When IVF began, we were told it was only to permit infertile married couples have children. It has since expanded geometrically to become an industry that also includes eugenic options, commercialization of gametes and uteruses, and facilitation of what were once called alternative lifestyles. It has resulted in treating nascent life as a natural resource with embryonic stem cell research. It turned procreation into a matter of consumerism and manufacture. It treats human life as mere medical waste when the unwanted extras are thrown away.

Clearly, I am not a fan. But IVF is here to stay. The question is how to best regulate it, which in our entitement culture proves very difficult. But now, Queensland, Australia seems about to restrict altruistic surrogacy to comport with the original intent of IVF. From the Brisbane Times story:

The Queensland government will ban single people and same-sex couples from having a child through surrogacy, in a bombshell move announced during a fiery overnight debate on watering down same-sex civil unions. In a move that will further inflame the anger of Queensland’s LGBT community, Attorney-General Jarrod Bleijie announced about 10:20 pm that the government would introduce in the future a bill to reshape the altruistic surrogacy law. Mr Bleijie said the Newman government’s law would be similar to the one proposed by the Liberal National Party’s Lawrence Springborg several years ago, and would repeal Surrogacy Act provisions dealing with single people, same-sex couples, or any de facto couple that had been together for fewer than two years.

I am not sure what I think about this. I oppose surrogacy as a general proposition. I believe that adoption is the best and most ethical move when one wants a child and can’t (for whatever reason) give birth. In fact, in our anything goes world, such self restraint is the only hope.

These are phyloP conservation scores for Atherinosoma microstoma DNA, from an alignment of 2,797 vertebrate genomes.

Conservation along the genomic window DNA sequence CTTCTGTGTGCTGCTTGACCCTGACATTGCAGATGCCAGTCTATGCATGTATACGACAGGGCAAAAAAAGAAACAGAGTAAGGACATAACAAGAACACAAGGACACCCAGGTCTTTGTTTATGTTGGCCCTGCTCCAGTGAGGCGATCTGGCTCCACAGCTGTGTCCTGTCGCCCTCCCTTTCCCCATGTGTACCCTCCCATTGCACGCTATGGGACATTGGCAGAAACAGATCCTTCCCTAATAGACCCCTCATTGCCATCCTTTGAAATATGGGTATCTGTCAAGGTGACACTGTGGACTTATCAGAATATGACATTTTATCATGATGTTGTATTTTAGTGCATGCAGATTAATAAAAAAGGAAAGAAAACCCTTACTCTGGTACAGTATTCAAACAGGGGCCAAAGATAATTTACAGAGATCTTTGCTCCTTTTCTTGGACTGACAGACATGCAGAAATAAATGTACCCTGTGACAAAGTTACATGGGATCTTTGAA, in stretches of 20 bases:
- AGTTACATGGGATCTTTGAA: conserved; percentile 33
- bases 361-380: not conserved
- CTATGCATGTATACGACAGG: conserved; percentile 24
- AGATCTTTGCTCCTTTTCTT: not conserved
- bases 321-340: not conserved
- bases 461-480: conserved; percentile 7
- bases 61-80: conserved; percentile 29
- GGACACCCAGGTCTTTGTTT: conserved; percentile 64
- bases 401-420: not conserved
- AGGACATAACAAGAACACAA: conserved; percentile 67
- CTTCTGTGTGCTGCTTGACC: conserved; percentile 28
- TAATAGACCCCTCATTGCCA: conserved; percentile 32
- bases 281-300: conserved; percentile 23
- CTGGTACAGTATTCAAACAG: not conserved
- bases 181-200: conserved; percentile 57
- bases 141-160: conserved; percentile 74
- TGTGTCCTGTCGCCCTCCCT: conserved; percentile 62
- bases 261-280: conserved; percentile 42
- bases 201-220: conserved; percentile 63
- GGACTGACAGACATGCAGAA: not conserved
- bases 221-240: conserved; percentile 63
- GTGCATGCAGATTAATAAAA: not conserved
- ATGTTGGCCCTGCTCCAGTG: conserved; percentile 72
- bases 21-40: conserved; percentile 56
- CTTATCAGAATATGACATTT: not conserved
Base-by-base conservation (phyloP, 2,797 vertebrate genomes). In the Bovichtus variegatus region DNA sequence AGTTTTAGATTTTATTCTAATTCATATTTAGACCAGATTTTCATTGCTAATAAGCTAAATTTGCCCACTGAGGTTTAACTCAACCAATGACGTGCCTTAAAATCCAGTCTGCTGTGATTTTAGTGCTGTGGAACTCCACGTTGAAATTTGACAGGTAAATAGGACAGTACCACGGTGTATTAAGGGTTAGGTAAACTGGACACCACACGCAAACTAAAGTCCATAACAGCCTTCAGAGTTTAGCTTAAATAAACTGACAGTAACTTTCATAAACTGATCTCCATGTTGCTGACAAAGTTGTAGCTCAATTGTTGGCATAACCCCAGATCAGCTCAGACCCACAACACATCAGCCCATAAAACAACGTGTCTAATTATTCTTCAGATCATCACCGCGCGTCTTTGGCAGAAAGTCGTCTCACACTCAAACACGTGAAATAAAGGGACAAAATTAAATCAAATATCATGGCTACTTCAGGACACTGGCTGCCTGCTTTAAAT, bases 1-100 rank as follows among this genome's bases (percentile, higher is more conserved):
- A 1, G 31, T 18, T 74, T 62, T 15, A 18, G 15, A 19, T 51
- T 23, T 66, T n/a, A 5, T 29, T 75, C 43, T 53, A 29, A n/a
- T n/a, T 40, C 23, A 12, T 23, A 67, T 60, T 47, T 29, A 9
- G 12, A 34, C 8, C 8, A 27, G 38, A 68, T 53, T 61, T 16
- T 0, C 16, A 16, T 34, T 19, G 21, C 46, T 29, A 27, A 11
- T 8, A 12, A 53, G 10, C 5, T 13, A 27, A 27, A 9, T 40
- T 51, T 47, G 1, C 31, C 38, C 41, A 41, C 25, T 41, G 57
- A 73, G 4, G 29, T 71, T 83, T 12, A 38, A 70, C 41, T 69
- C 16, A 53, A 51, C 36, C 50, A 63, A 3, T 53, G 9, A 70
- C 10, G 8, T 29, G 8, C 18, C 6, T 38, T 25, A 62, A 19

But that is a different matter altogether from whether surrogacy should be banned legally, which by definition involves state coercion. I unequivocally support laws outlawing commercial surrogacy — in the same ways and for the same reasons that I believe it is proper to ban organ purchasing. Indeed, I believe commercial surrogacy contracts should be void as against public policy.

Altruistic surrogacy seems a different matter to me. If a woman decides to gestate and give birth as a “gift,” I don’t quite see how that is materially different from a woman giving birth to an unwanted child and giving him or her up for adoption. Or to use another analogy, it is akin to someone giving another person a kidney. I have a hard time seeing how it could be outlawed as a matter of personal liberty.

But what about permitting altruistic surrogacy for married couples but not gays or singles, as Queensland proposes? That’s discriminatory, to be sure. But does it serve a sufficiently vital state purpose to permit such legal distinctions, say, by encouraging stable, two-parent heterosexual families? That would require clear evidence, I think, that non traditional families inherently aren’t stable and/or are bad for children. Maybe I am wrong — this isn’t my field — but I don’t think that can be demonstrated. (This is a different matter than whether such consumerist services should be paid for by the state or health insurance.)

So, it seems to me that if altruistic surrogacy is going to be allowed for one cohort, as a general proposition (subject to evidential refutation) it has to be allowed for all. Similarly, if a state is going to ban altruistic surrogacy for some, it must for all — and see if the restriction survives court challenge.

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Wesley J. Smith, J.D., Special Consultant to the CBC